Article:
A cheap remedy would be to pat your dog down with baking soda. Baking soda absorbs odors quite well and doesn’t have any harmful ingredients in it.

Or, you could try what works to remove skunk smell from dogs!

Of course, there are spray-on doggie deodorizers too. These are available at all pet stores. Just make sure you get one that’s safe for use on a dog’s skin. (Some are for carpets and pet cages instead.) I’ve tried a few of the spray-on dog deodorizers in the past. My favorite is actually a waterless shampoo that I use as a deodorizer on occasion — since no rinsing is required.

To help with the smell immediately after bathing, you might want to try an aromatherapy-based dog shampoo. Here’s the one I use. That company is out of business now, but you can find similar ones on the market these days. Dog aromatherapy shampoos are available at most bigger pet stores (and possibly in a Whole Foods store’s pet section or body section).

There are also citrus-based dog shampoos. Citrus is known for being a good dog deodorizer. I once bought a gallon-size jug of citrus dog shampoo from a pet store. It worked pretty well, but the aromatherapy shampoos are my favorite.

Well, that’s about the extent of my knowledge on dog odor, based on personal experience.

How To Remove Dog Odor

Following are some tips for removing dog odor from other dog owners and veterinary experts:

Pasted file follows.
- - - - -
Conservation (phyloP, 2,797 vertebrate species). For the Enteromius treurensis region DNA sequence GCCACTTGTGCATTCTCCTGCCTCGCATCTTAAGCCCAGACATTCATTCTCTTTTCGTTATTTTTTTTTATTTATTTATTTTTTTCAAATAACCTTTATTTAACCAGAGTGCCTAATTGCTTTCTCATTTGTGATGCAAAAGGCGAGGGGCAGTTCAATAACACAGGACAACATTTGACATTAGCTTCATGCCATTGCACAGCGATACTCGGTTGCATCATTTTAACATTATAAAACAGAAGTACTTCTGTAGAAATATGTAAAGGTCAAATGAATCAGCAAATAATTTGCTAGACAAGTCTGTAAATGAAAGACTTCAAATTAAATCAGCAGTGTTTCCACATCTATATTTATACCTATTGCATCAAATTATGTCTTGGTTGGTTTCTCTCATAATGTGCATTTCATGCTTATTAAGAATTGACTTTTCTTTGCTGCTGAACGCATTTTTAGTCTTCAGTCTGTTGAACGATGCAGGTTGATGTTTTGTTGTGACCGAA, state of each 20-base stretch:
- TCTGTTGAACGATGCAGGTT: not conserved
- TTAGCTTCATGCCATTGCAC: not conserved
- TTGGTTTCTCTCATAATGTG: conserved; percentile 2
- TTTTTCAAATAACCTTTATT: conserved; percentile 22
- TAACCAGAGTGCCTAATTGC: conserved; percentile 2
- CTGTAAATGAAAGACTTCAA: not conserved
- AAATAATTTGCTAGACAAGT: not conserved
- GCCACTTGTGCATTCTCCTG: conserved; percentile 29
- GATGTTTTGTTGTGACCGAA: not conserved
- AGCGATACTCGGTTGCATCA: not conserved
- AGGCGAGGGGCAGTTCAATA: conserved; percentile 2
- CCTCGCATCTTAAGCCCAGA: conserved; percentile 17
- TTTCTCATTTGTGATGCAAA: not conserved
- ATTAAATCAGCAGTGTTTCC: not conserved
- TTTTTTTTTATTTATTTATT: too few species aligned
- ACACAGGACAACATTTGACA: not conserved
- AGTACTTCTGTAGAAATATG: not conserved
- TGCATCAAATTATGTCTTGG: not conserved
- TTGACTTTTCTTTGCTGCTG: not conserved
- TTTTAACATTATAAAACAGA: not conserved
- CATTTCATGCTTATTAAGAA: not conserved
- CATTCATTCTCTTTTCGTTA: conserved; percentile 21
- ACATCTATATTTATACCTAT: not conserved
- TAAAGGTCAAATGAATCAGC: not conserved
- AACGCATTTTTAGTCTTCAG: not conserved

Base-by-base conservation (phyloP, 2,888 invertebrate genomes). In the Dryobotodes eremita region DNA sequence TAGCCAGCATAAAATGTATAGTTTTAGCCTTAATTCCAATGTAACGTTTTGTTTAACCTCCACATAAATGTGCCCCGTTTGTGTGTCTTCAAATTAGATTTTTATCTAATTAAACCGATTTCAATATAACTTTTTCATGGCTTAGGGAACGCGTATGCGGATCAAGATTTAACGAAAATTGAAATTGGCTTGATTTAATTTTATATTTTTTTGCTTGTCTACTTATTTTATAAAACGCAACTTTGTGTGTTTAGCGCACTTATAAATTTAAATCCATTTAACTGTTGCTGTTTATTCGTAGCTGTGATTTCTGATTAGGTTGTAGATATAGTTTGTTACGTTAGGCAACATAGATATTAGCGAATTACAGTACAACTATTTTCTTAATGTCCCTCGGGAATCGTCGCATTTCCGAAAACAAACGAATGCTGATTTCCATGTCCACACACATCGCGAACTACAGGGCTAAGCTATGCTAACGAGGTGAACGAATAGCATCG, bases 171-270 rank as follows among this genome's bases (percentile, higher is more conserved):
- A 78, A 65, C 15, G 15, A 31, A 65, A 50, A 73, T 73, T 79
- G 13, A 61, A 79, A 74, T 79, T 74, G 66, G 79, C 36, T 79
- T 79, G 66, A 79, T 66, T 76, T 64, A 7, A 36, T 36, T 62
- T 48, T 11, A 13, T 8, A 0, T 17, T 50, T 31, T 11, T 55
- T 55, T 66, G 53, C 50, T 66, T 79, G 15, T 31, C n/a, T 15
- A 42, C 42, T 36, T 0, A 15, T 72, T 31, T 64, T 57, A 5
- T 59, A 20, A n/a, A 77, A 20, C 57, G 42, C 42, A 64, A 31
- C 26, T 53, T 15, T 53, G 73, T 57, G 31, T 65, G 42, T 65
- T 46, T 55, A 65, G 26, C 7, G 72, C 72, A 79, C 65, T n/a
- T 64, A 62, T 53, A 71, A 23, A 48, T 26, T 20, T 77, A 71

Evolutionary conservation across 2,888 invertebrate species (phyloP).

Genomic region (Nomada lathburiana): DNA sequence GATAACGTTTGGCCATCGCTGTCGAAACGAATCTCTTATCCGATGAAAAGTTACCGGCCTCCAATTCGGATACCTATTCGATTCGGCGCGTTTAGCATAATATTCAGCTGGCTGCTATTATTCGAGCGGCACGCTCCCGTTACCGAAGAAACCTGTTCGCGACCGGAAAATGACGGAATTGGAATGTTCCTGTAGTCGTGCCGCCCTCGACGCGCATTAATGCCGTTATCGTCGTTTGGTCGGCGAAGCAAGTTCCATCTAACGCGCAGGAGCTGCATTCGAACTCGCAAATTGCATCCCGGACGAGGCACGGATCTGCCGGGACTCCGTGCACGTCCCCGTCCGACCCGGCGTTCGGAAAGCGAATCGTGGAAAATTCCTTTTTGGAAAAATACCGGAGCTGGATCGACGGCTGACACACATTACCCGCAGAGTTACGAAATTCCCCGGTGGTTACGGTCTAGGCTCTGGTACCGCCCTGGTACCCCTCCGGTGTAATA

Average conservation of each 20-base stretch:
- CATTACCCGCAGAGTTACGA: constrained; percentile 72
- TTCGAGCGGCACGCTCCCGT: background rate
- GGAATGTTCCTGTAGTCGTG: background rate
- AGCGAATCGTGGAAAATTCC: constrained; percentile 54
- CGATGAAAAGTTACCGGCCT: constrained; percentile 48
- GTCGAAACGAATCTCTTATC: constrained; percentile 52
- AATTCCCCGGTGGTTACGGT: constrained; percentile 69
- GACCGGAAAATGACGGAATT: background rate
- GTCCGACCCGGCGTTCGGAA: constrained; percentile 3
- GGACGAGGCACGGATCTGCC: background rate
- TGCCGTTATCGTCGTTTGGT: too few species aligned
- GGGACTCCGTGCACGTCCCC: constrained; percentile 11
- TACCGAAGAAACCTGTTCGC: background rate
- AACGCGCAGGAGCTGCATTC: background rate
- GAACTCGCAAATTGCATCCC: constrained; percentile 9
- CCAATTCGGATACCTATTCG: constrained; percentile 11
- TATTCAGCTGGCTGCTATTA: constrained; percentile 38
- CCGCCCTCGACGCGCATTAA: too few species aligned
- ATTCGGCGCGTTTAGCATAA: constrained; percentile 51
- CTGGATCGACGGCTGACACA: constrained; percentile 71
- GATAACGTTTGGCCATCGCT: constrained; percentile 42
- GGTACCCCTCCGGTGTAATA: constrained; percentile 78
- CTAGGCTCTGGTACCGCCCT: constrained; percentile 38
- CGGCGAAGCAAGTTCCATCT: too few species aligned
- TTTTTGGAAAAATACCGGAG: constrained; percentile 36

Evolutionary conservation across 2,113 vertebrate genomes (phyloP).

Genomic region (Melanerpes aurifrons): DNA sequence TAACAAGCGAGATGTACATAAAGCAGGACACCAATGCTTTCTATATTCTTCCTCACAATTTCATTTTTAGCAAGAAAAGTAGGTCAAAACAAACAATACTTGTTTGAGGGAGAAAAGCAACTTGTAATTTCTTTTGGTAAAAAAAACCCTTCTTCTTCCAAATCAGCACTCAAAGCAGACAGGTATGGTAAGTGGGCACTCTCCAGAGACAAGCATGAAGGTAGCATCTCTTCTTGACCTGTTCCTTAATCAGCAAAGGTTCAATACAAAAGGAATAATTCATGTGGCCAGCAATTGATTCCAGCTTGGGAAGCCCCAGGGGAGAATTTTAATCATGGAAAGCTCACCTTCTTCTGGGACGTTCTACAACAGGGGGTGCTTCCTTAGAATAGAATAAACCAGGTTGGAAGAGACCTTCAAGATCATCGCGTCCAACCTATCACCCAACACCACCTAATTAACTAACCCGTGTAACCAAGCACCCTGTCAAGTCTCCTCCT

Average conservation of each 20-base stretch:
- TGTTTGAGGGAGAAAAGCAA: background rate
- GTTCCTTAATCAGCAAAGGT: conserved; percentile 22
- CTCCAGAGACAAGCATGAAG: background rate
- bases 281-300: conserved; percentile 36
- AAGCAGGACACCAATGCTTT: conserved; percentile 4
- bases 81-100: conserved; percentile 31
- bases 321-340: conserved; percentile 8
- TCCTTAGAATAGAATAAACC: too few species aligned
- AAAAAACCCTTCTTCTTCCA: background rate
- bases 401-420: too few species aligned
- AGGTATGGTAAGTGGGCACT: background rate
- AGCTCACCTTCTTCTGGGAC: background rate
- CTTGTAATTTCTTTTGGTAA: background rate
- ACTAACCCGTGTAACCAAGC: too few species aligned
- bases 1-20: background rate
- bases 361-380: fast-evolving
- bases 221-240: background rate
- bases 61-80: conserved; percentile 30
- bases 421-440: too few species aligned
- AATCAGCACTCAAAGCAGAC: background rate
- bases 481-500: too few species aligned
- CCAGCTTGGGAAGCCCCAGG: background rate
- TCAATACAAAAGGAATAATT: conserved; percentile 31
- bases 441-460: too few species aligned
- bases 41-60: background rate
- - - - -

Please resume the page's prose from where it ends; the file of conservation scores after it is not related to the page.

Lynnette Walczak

Lynnette Walczak

I like to help people find unique ways to do things in order to save time & money -- so I frequently write about "outside the box" ideas that most wouldn't think of. As a lifelong dog owner, I often share my best tips for living with and training dogs. I worked in Higher Ed several years until switching gears to pursue things I was more passionate about. I've worked at a vet, in a photo lab, and at a zoo -- to name a few. I enjoy the outdoors via bicycle, motorcycle, Jeep, or RV. You can always find me at the corner of Good News & Fun Times as publisher of The Fun Times Guide (32 fun websites).

More Posts - Website

Follow Me:
TwitterFacebookLinkedInPinterestGoogle PlusFlickr

  • Nico and The Bandit

    I’ve got two stinky dogs. Thanks for the tips!

  • Anonymous

    Hello Everyone: I own several rental properties and animal odors are one of the biggest problems when getting a property ready for the next tenet. The best produce I have found to eliminate even the worst odors including cat urine and skunk in carpets, dry wall, wood…etc.
    They have a web site with a big catalog.